Indian software development company Geo Tech has been working with Scandinavian customers since 2008. Now with business booming the company has taken the next step: opening its first European operations in Helsinki, Finland.
As a mobile and web applications specialist, Geo Tech has been delivering cost-efficient high quality services to Scandinavian customers for the past seven years. Encouraged by a growing demand and finding the right partners, the company believes it is the right time to establish a stronger presence in the region.
Called ‘Geo Tech-IT’, its role is to act as Geo Tech’s first point of contact not only in Scandinavia but across Northern Europe. Geo Tech-IT is a joint venture headed up by Geo Tech’s existing Finnish partners Markku Saukkonen and Matti Suominen and opened its doors in Helsinki earlier this year. Initially Geo Tech-IT’s focus is on small and medium sized companies with the longer term aim of attracting larger corporations.
“Our main services are in web and mobile app development. We offer the whole package from mock-ups to the final product,” says Saukkonen, CTO of Geo Tech-IT. “We join the customer at an early stage and even help them in specifying the functionalities of the application which they intend to develop. We also solve many types of IT related problems.”
Kolkata-based Geo Tech rose to success with a hybrid development model where customer communication and coordination are done locally in the customer’s own language. Main software development is then carried out in India using in-house developers and vetted by a network of certified partners. The model of execution will be no different in the new Finnish joint venture.
“Currently we have a small core team of two people. This year we will probably grow to three or four people and in two to three years around 10 to 15 people would the right size for us,” explains Saukkonen. “We’ll mainly hire in project management and sales but also technical people. Having technical expertise in Finland makes the communication between our client and the programmers very easy.”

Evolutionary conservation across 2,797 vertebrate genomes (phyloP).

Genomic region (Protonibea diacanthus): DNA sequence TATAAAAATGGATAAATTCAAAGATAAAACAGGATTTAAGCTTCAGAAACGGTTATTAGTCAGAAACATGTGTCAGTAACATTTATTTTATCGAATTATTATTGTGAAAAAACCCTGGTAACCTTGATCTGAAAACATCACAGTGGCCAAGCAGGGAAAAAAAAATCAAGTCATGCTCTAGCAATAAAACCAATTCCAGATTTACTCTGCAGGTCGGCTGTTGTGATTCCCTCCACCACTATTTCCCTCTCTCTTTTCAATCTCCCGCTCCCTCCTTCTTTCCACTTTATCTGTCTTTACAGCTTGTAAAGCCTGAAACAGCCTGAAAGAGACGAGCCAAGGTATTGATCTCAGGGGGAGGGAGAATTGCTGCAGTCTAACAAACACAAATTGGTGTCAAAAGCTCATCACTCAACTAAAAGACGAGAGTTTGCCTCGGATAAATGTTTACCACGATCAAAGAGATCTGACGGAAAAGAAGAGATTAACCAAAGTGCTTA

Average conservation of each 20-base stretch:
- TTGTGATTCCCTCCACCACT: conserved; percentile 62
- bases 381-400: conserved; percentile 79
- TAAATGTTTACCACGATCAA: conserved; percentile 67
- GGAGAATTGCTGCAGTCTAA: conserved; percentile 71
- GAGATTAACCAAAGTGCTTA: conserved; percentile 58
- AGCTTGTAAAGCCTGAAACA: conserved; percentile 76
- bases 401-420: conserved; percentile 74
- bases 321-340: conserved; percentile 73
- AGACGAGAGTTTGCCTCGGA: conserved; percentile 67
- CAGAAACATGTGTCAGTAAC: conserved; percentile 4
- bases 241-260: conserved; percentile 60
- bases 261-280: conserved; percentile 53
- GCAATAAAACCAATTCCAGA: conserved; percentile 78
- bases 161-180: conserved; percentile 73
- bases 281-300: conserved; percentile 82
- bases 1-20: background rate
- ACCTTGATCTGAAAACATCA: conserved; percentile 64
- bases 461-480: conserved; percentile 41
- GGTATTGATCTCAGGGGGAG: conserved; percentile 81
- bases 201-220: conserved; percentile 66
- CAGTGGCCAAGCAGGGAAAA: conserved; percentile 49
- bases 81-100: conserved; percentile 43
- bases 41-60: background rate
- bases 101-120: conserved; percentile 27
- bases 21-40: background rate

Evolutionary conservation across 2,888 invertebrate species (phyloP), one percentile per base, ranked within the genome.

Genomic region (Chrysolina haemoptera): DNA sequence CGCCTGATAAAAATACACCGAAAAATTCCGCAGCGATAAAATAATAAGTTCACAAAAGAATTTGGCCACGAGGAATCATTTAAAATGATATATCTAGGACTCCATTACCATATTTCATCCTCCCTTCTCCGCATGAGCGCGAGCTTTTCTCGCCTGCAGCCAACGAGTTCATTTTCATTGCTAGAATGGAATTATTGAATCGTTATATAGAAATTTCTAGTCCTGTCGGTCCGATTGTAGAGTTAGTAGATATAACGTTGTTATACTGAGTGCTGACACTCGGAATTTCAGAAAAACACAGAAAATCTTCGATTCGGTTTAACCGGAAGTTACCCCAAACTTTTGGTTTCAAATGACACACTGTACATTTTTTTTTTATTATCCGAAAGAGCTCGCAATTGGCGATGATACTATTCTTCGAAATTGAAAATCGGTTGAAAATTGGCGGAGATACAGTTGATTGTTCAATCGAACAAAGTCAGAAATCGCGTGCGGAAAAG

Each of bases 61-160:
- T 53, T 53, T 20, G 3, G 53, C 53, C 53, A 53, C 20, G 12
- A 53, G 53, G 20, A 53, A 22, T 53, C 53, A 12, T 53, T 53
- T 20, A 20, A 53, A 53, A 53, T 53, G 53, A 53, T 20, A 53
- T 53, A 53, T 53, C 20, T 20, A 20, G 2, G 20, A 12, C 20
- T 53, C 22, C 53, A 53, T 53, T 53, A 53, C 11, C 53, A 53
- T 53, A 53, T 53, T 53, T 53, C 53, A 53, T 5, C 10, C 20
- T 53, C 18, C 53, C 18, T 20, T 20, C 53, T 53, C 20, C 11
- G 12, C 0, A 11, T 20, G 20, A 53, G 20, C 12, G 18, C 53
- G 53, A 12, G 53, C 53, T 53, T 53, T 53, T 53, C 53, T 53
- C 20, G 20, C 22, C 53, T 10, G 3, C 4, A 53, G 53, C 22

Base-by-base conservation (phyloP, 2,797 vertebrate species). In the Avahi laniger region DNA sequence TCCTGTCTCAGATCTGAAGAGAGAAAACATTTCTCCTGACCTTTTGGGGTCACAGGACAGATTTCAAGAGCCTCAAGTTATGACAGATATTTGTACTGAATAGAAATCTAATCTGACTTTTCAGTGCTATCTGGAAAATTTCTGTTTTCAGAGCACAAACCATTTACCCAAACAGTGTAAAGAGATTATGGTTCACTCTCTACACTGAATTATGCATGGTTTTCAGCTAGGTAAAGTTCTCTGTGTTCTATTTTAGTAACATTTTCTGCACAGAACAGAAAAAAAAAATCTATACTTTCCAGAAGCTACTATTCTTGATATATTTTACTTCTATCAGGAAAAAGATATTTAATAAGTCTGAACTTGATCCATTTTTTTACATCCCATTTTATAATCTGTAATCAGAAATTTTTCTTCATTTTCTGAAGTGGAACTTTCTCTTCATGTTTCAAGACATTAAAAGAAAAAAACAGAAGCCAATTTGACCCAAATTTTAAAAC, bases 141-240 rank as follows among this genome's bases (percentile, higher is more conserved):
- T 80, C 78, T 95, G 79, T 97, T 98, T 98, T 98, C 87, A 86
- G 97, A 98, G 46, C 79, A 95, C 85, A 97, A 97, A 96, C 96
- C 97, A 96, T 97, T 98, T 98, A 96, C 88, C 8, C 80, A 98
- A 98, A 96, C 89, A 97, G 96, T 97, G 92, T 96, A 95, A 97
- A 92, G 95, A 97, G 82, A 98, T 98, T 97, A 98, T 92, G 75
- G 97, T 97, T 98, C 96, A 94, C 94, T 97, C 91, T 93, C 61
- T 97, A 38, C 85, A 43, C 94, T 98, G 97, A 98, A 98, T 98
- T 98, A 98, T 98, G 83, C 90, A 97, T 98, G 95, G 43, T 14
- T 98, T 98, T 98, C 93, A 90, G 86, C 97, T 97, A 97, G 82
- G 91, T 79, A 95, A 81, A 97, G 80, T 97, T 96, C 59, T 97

The right match
Geo Tech-IT may have officially opened its doors in Helsinki only a few months ago, but its Finnish origins date back to 2008. Kaushik Khasnobis, CEO of the 2002 established Geo Tech, was travelling to Finland two to three times a year to meet customers and met Saukkonen, who was working on an outsourcing project with the company in Finland. Over the years they formed a friendship which culminated in forming the Indian-Finnish joint venture.
“When I started working in Finland, I saw big potential in the country and that people are very friendly,” says Khasnobis. “Quite a lot of Indian people worked for Nokia and we heard lots of good things from them. Also we did our first business development project in Finland with good results. Opening up a joint venture in Finland was on the cards for quite a long time and things just fell into place.”
While a good location and appealing customer base attracted Geo Tech to Finland, they also received lots of support and information from different Finnish organisations before making the final decision.
“There were different levels of support, not only in the legalities of forming the joint venture but also in our individual business development,” Khasnobis says.
From startups to global networks
Geo Tech, which employs around 40 people altogether, sees the joint venture model as an attractive growth strategy and has a long term plan to establish a network of joint ventures around the world. It already has a 10-people joint venture in Tokyo and after Finland, the next stop is either the Middle East or South-East Asia.
While Geo Tech is planning its long-term global strategy, it is also looking into new service concepts. One of which includes helping interesting startups with their ideas.
“Many startups have a concept of what they want to build, but they might not have the funding required to build it. In that case, if we really find the idea interesting, we try to do it for them in a sweat equity-way where we only cover our direct expenses but don’t take any immediate profit,” explains Khasnobis. “So Geo Tech can help to build more business in Finland.”
Saukkonen adds they are already working with a few startups and hope to see positive results soon. But the current focus remains on growing Geo Tech-IT as a part of an expanding global software services network.
“Everything we do in the Northern European region, we will be doing it all through Geo Tech-IT,” Khasnobis concludes.
Text: Eeva Haaramo
Article published in cooperation with Good News from Finland.